Three U.S. senators with an eye on the White House said this week that they oppose granting immunity to telecom carriers that allegedly participated in the Bush administrations domestic spying program of telephone wiretapping and e-mail surveillance.
Sen. Chris Dodd (D-Conn.) said Oct. 18 he would block the Senates FISA (Foreign Intelligence Surveillance Act) reform legislation, which contains an offer of immunity for telecommunications companies that cooperated with the administration. Senators Barack Obama (D-Ill.) and Joe Biden (D-Del.) also condemned the immunity clause in the bill.
"The president has no right to secretly eavesdrop on the conversations and activities of law-abiding American citizens, and anyone who has aided and abetted him in these illegal activities should be held accountable," Dodd said in a statement, in Washington.
"It is unconscionable that such a basic right has been violated, and that the president is the perpetrator. I will do everything in my power to stop Congress from shielding this presidents agenda of secrecy, deception and blatant unlawfulness," he said.
The New York Times first broke the story of the administrations warrantless wiretapping in late 2005 and USA Today later reported that the NSA (National Security Agency) is using information provided by telephone carriers to mine tens of millions of calling records for data. President Bush has admitted to the warrantless wiretapping and e-mail eavesdropping.
As part of a renewal of the FISA Act, Bush has pushed for immunity for the telecom carriers. The House version of the bill currently includes no immunity for the carriers, but the Senate Intelligence Committee approved legislation Oct. 17 that includes immunity.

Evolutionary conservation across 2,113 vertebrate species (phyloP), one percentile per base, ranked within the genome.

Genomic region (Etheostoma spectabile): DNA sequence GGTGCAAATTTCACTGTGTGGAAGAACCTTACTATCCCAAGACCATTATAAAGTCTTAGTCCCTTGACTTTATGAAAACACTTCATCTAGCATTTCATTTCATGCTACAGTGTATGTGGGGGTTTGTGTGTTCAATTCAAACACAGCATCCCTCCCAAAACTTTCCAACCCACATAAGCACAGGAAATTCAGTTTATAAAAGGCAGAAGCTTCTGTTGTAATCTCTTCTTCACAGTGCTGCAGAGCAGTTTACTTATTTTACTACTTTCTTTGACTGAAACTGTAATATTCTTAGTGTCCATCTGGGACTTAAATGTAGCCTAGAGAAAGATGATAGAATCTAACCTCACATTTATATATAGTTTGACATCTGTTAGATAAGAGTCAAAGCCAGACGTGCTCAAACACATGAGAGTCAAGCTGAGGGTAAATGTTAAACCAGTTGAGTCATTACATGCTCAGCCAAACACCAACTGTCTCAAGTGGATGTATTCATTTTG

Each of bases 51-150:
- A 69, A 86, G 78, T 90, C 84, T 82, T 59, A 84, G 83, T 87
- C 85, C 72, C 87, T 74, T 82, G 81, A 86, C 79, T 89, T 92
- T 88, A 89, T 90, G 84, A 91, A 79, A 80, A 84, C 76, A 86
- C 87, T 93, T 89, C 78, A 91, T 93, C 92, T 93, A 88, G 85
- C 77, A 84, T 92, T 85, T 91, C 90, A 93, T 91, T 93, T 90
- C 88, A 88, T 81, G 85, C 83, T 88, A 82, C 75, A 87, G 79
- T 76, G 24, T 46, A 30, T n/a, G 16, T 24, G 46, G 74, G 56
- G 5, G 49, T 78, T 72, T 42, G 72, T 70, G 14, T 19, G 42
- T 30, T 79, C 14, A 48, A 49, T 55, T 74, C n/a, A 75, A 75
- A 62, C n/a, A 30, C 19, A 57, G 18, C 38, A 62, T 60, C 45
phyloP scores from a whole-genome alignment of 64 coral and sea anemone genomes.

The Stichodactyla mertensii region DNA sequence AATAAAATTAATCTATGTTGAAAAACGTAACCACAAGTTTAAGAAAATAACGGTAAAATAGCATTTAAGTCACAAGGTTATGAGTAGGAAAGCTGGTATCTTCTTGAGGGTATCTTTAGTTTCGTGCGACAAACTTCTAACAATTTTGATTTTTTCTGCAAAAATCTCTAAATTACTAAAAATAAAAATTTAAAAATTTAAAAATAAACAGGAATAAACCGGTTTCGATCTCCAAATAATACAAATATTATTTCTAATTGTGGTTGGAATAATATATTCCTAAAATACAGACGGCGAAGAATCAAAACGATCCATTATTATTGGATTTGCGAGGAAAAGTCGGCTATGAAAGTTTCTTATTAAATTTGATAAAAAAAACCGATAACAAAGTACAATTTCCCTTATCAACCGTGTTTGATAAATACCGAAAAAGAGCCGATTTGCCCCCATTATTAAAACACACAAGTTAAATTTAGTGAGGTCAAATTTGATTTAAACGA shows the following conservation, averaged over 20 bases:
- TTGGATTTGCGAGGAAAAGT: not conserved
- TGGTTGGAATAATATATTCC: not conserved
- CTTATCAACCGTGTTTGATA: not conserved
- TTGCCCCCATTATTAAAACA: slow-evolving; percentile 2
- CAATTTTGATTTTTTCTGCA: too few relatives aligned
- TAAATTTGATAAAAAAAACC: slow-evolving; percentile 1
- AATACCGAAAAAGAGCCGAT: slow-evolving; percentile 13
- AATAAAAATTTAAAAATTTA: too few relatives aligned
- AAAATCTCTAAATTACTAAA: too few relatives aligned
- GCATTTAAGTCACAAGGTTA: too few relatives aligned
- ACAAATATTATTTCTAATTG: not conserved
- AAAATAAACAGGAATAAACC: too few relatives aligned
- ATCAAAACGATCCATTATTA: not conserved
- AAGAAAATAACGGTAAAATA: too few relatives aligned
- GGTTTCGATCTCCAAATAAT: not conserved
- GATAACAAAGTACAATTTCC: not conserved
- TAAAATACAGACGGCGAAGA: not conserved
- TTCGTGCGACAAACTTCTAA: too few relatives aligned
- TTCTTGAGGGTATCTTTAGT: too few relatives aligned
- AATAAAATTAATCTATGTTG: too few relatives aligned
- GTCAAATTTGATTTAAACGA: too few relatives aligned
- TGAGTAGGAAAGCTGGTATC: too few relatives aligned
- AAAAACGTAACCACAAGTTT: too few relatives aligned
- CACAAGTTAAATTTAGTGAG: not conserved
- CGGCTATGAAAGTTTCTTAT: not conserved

"It is time to restore oversight and accountability in the FISA program, and this proposal—with an unprecedented grant of retroactive immunity—is not the place to start," Obama, also in Washington, said in a statement issued shortly after Dodd said he would put a hold on the bill, a maneuver often performed by lawmakers who oppose a bill.
Other Democratic candidates, including Hillary Clinton, have not stated a position on immunity for telecom carriers.
Verizon Communications and AT&T, the two carriers most often mentioned as participating in the domestic spying program, point out they are under a federal order to not disclose any information about their activities.
"The United States, through a sworn declaration from the Director of National Intelligence, has formally invoked the state secrets privilege to prevent AT&T from confirming or denying certain facts about alleged intelligence operations and activities that are central to your investigation," Wayne Watts, general counsel for AT&T, based in San Antonio, wrote Oct. 12 to the House Committee on Energy and Commerce.
While not admitting to their participation, Verizon and AT&T contend that if they were a part of it, they acted legally in reliance on existing federal, state and local laws. Additionally, they contend, the dispute is between the White House and Congress.
"Our company essentially finds itself caught in the middle of an oversight dispute between the Congress and the executive relating to government surveillance activities," AT&T wrote to lawmakers Oct. 12.
Read more here about how Congressional Democrats are pushing for disclosures about government wiretapping activities.
"Applicable legal rules make clear that much of the information you seek is under control of the executive and that disputes of this kind need to be resolved through accommodation between the two political branches of the government," AT&T wrote.
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